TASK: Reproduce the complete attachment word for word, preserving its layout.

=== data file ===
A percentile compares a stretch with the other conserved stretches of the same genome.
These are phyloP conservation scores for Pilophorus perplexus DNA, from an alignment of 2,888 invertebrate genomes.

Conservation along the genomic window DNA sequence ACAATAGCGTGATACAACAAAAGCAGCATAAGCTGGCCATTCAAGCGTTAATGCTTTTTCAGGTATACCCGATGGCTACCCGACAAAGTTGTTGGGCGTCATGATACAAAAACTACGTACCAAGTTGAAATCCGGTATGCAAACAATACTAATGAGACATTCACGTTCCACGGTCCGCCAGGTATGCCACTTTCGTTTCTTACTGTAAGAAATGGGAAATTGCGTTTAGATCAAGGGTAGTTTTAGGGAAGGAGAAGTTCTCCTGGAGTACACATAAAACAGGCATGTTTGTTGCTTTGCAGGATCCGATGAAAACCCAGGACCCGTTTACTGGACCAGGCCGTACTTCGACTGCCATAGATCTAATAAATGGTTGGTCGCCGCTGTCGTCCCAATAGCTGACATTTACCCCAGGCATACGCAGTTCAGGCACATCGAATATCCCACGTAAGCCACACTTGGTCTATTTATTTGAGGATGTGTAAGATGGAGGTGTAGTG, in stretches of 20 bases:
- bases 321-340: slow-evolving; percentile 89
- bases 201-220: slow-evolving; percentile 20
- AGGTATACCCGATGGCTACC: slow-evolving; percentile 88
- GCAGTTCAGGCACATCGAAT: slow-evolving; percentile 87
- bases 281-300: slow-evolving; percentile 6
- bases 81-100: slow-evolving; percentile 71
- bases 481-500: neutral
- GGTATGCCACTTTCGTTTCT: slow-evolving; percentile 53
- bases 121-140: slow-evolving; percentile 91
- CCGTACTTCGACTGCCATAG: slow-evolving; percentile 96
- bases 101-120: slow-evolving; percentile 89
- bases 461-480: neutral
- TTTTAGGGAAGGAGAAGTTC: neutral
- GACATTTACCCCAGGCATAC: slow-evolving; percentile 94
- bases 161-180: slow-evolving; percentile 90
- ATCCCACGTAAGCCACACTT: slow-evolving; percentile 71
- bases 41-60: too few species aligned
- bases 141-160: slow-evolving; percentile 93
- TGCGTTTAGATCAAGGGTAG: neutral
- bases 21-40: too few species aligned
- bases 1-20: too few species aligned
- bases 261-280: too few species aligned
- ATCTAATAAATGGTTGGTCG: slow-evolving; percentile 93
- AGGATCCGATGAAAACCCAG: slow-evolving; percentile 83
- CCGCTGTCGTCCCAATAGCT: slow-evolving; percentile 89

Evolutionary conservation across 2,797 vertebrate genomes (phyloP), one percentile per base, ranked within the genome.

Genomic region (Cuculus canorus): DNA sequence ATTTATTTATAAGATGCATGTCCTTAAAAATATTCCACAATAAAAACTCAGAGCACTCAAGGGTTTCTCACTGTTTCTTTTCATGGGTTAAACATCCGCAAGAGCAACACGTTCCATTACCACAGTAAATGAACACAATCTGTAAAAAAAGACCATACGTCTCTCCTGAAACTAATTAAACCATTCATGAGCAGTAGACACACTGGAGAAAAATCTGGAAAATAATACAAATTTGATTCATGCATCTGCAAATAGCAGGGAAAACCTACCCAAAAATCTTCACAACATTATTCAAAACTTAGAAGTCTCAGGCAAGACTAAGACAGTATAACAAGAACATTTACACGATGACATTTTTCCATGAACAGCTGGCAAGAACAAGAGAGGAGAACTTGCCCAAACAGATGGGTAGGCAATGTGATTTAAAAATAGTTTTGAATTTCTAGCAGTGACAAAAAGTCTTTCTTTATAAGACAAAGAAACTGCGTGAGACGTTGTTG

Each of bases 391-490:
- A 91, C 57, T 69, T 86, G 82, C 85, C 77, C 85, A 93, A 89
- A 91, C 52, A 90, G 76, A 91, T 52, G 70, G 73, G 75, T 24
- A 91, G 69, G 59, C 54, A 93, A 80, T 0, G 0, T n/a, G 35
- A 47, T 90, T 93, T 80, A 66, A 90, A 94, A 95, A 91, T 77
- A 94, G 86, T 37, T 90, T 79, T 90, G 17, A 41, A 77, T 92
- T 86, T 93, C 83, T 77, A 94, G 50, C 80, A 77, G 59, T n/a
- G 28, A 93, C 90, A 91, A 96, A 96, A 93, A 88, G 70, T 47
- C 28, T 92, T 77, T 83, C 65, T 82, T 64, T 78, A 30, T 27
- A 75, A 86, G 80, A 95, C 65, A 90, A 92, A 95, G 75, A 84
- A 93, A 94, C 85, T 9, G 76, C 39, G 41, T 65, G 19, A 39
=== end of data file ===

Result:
A percentile compares a stretch with the other conserved stretches of the same genome.
These are phyloP conservation scores for Pilophorus perplexus DNA, from an alignment of 2,888 invertebrate genomes.

Conservation along the genomic window DNA sequence ACAATAGCGTGATACAACAAAAGCAGCATAAGCTGGCCATTCAAGCGTTAATGCTTTTTCAGGTATACCCGATGGCTACCCGACAAAGTTGTTGGGCGTCATGATACAAAAACTACGTACCAAGTTGAAATCCGGTATGCAAACAATACTAATGAGACATTCACGTTCCACGGTCCGCCAGGTATGCCACTTTCGTTTCTTACTGTAAGAAATGGGAAATTGCGTTTAGATCAAGGGTAGTTTTAGGGAAGGAGAAGTTCTCCTGGAGTACACATAAAACAGGCATGTTTGTTGCTTTGCAGGATCCGATGAAAACCCAGGACCCGTTTACTGGACCAGGCCGTACTTCGACTGCCATAGATCTAATAAATGGTTGGTCGCCGCTGTCGTCCCAATAGCTGACATTTACCCCAGGCATACGCAGTTCAGGCACATCGAATATCCCACGTAAGCCACACTTGGTCTATTTATTTGAGGATGTGTAAGATGGAGGTGTAGTG, in stretches of 20 bases:
- bases 321-340: slow-evolving; percentile 89
- bases 201-220: slow-evolving; percentile 20
- AGGTATACCCGATGGCTACC: slow-evolving; percentile 88
- GCAGTTCAGGCACATCGAAT: slow-evolving; percentile 87
- bases 281-300: slow-evolving; percentile 6
- bases 81-100: slow-evolving; percentile 71
- bases 481-500: neutral
- GGTATGCCACTTTCGTTTCT: slow-evolving; percentile 53
- bases 121-140: slow-evolving; percentile 91
- CCGTACTTCGACTGCCATAG: slow-evolving; percentile 96
- bases 101-120: slow-evolving; percentile 89
- bases 461-480: neutral
- TTTTAGGGAAGGAGAAGTTC: neutral
- GACATTTACCCCAGGCATAC: slow-evolving; percentile 94
- bases 161-180: slow-evolving; percentile 90
- ATCCCACGTAAGCCACACTT: slow-evolving; percentile 71
- bases 41-60: too few species aligned
- bases 141-160: slow-evolving; percentile 93
- TGCGTTTAGATCAAGGGTAG: neutral
- bases 21-40: too few species aligned
- bases 1-20: too few species aligned
- bases 261-280: too few species aligned
- ATCTAATAAATGGTTGGTCG: slow-evolving; percentile 93
- AGGATCCGATGAAAACCCAG: slow-evolving; percentile 83
- CCGCTGTCGTCCCAATAGCT: slow-evolving; percentile 89

Evolutionary conservation across 2,797 vertebrate genomes (phyloP), one percentile per base, ranked within the genome.

Genomic region (Cuculus canorus): DNA sequence ATTTATTTATAAGATGCATGTCCTTAAAAATATTCCACAATAAAAACTCAGAGCACTCAAGGGTTTCTCACTGTTTCTTTTCATGGGTTAAACATCCGCAAGAGCAACACGTTCCATTACCACAGTAAATGAACACAATCTGTAAAAAAAGACCATACGTCTCTCCTGAAACTAATTAAACCATTCATGAGCAGTAGACACACTGGAGAAAAATCTGGAAAATAATACAAATTTGATTCATGCATCTGCAAATAGCAGGGAAAACCTACCCAAAAATCTTCACAACATTATTCAAAACTTAGAAGTCTCAGGCAAGACTAAGACAGTATAACAAGAACATTTACACGATGACATTTTTCCATGAACAGCTGGCAAGAACAAGAGAGGAGAACTTGCCCAAACAGATGGGTAGGCAATGTGATTTAAAAATAGTTTTGAATTTCTAGCAGTGACAAAAAGTCTTTCTTTATAAGACAAAGAAACTGCGTGAGACGTTGTTG

Each of bases 391-490:
- A 91, C 57, T 69, T 86, G 82, C 85, C 77, C 85, A 93, A 89
- A 91, C 52, A 90, G 76, A 91, T 52, G 70, G 73, G 75, T 24
- A 91, G 69, G 59, C 54, A 93, A 80, T 0, G 0, T n/a, G 35
- A 47, T 90, T 93, T 80, A 66, A 90, A 94, A 95, A 91, T 77
- A 94, G 86, T 37, T 90, T 79, T 90, G 17, A 41, A 77, T 92
- T 86, T 93, C 83, T 77, A 94, G 50, C 80, A 77, G 59, T n/a
- G 28, A 93, C 90, A 91, A 96, A 96, A 93, A 88, G 70, T 47
- C 28, T 92, T 77, T 83, C 65, T 82, T 64, T 78, A 30, T 27
- A 75, A 86, G 80, A 95, C 65, A 90, A 92, A 95, G 75, A 84
- A 93, A 94, C 85, T 9, G 76, C 39, G 41, T 65, G 19, A 39